Matthew Cox, Executive Director of the Bryan Foundation, who has been working with government on IDAC, echoed Minister Rishworth’s sentiments on communities and said self-determination of local people in the place-based model was key. He said that the more communities were involved in decision-making, the better the outcomes. He outlined some of the improvements in childhood development indicators already being achieved in the project.
A report commissioned by Philanthropy Australia about how unlocking the potential of superannuation bequests could generate tens of billions of dollars for good causes was launched at the Summit by its authors from the consultancy, Impact Economics and Policy. Dr Angela Jackson, Lead Economist and Dr Emily Millane, Lead, Economic Security and Governance, called the proposed reform a “really simple idea” and that it should be administratively easy for people to leave a legacy. There is currently around $3.5 trillion held in superannuation in Australia but people are dying with up to only 10% of it being used. The report estimates through modelling that between $64.6 and $260.3 billion could be generated through the reform for good causes by 2060. The full report is now available on Philanthropy Australia’s website.
The incoming CEO of the Australian Community Foundations, Ian Bird, who had arrived from Canada only days before the Summit, outlined his roadmap to strengthen and grow the placed-based giving model in Australia. Ian is known for his transformational work as the former CEO of the Community Foundations of Canada and Chair of the Global Fund for Community Foundations. He spoke about how the network here can “leapfrog” the achievements of the Canadian model with what he learned there – “what we got right and what we missed”.
“Building the system comes from bottom-up creativity with local leadership working with the wider philanthropic community.” He said that COVID showed that resources can be mobilized quickly to indigenous and local communities and real transformation was possible within the next 10 years.
“My invitation is to come on in and participate and we’ll find what works for you. Let’s make this a system-building endeavor.” Read Philanthropy Weekly next week for more insights in a full interview with Ian.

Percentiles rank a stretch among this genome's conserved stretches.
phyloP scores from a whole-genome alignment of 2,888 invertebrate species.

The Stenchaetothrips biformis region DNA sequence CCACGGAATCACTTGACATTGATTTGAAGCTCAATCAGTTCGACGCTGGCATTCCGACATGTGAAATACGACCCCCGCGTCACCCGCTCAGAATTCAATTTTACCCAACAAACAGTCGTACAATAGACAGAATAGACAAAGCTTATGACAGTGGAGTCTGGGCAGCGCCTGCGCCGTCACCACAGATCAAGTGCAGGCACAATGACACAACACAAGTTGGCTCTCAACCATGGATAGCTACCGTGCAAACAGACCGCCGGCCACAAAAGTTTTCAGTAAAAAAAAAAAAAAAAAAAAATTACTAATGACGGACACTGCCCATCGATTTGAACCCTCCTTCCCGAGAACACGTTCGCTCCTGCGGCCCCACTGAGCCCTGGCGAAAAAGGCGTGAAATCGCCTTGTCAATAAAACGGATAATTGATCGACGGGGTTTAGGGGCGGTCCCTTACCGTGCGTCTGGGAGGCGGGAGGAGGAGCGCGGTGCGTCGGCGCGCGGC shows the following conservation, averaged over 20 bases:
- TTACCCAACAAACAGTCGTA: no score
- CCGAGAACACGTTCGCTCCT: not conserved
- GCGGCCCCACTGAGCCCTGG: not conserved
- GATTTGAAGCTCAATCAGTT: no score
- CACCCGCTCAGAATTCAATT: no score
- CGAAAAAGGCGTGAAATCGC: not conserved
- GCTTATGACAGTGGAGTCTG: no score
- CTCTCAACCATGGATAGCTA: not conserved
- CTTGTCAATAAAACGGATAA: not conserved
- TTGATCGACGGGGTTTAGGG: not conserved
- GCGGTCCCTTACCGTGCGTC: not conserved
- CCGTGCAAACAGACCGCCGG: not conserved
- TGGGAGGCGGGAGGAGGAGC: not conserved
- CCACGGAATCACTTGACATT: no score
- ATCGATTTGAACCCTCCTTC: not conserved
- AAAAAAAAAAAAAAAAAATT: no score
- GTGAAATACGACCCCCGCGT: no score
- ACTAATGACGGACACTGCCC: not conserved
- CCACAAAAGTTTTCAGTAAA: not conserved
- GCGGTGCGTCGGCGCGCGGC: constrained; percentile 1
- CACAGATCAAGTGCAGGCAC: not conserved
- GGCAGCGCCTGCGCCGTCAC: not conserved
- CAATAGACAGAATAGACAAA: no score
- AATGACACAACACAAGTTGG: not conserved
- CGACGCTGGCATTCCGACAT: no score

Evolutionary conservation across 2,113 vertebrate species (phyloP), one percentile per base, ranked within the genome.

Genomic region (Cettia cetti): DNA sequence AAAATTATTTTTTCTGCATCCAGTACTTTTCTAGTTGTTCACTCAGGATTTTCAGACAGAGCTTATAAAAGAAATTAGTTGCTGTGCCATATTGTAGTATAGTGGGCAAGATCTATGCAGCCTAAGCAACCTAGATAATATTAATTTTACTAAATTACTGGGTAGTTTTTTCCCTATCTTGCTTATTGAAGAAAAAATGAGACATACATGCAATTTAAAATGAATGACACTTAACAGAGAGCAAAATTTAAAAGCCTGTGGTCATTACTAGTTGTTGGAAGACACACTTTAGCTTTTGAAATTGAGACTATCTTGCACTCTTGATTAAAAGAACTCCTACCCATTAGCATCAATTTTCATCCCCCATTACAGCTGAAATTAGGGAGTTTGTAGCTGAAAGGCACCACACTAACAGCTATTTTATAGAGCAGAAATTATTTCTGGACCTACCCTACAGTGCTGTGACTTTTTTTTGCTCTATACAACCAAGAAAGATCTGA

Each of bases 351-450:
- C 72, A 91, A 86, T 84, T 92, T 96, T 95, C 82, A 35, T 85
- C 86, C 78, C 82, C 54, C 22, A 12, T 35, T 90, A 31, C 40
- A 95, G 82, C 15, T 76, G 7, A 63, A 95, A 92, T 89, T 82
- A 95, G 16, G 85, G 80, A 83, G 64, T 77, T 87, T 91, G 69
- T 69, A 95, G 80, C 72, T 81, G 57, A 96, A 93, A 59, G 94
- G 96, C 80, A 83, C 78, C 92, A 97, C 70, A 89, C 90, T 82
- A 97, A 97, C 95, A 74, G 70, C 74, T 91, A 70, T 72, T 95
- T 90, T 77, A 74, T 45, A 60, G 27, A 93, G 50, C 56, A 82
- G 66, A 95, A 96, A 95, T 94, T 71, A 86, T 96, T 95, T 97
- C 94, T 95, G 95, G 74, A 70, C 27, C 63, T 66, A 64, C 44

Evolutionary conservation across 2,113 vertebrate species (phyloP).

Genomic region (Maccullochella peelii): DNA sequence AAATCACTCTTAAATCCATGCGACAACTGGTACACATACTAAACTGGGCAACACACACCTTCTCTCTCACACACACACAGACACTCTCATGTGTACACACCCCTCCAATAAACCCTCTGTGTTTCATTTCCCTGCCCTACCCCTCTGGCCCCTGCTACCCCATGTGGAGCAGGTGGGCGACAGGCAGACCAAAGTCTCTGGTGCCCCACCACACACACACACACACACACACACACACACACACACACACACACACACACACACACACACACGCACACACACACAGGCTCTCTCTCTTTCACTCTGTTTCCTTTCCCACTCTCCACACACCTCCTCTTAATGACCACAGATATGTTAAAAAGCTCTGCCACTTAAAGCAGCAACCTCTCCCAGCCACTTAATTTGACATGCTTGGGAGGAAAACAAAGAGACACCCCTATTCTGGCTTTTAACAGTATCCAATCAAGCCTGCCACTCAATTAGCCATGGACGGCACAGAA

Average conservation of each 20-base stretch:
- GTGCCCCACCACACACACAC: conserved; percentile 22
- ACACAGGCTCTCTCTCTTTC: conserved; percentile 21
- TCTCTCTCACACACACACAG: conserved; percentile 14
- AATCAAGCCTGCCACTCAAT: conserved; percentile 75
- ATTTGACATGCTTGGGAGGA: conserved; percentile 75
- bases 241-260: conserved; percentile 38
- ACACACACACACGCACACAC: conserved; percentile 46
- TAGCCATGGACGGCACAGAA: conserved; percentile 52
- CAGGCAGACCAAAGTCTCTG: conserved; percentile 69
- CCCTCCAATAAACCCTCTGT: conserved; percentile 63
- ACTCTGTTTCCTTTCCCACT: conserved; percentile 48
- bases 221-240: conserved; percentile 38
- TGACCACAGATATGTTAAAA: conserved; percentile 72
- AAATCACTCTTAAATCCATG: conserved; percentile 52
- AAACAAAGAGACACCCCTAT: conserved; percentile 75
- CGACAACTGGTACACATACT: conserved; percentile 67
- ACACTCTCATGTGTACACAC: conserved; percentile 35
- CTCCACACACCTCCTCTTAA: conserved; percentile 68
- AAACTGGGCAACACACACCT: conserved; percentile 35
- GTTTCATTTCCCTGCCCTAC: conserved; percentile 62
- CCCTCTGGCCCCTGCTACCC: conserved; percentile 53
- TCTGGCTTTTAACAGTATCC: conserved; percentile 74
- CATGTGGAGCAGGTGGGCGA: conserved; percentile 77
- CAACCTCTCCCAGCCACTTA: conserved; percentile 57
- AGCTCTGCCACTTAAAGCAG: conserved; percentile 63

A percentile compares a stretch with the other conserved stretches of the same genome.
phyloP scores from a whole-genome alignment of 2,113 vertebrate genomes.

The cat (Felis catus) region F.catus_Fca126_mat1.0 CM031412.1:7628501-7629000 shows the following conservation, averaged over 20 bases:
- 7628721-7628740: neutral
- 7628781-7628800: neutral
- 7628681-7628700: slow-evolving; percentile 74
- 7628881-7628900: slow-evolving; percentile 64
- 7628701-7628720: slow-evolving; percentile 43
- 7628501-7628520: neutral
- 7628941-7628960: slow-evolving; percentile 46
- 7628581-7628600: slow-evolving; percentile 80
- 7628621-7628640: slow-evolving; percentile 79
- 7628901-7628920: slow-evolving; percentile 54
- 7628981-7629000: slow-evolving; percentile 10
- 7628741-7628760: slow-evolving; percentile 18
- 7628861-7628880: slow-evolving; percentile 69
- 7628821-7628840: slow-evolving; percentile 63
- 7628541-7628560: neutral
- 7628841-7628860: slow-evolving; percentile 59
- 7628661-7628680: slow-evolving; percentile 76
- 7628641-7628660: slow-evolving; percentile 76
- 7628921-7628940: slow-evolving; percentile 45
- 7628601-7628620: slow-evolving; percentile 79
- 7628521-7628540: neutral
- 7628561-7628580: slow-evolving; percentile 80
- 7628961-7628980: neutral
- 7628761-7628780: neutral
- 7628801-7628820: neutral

Philanthropy and government: collaboration for impact case studies
A number of successful stories of how philanthropy is collaborating with government to further shared objectives were brought to life at the Summit. These included Bernadette Black AM’s collaboration to overhaul Centrelink as a more positive and easy system for young parents to navigate. She relayed how it was based on her own personal experience. Danielle Wood, CEO of the Grattan Institute, reviewed some of the outstanding outcomes the independent public policy think tank has achieved based on an initial $15million investment from philanthropy and government – before her imminent departure to become the first woman to head the Productivity Commission. The Summit also heard from Dr Georgie McClean, Executive Director, Development and Partnerships at Creative Australia, on where the organisation is headed under its new identity and the importance of philanthropy to arts sustainability. Read Philanthropy Weekly next week for more on these case studies of collaboration with government.
Jack Heath wrapped up the day by thanking all involved and acknowledging Philanthropy Australia’s strategic partners and champions. He called on the sector to be ready to respond effectively when the Productivity Commission hands down its draft findings at the end of November. He reiterated the sense of alignment between government and philanthropy on working together to change lives and the importance of sharing our stories to keep building a culture of giving in Australia.
“It’s clear we have a very big journey ahead of us in terms of our First Nations peoples, and we are so privileged to have Leah Armstrong and Adrian Appo chairing our First Nations Funders Network, which is about to have its first meeting. That’s very much about stepping up what we do in the year ahead,” he said.
“We’ve got to make sure that the ‘Nos’ don’t become ‘Nevers’.”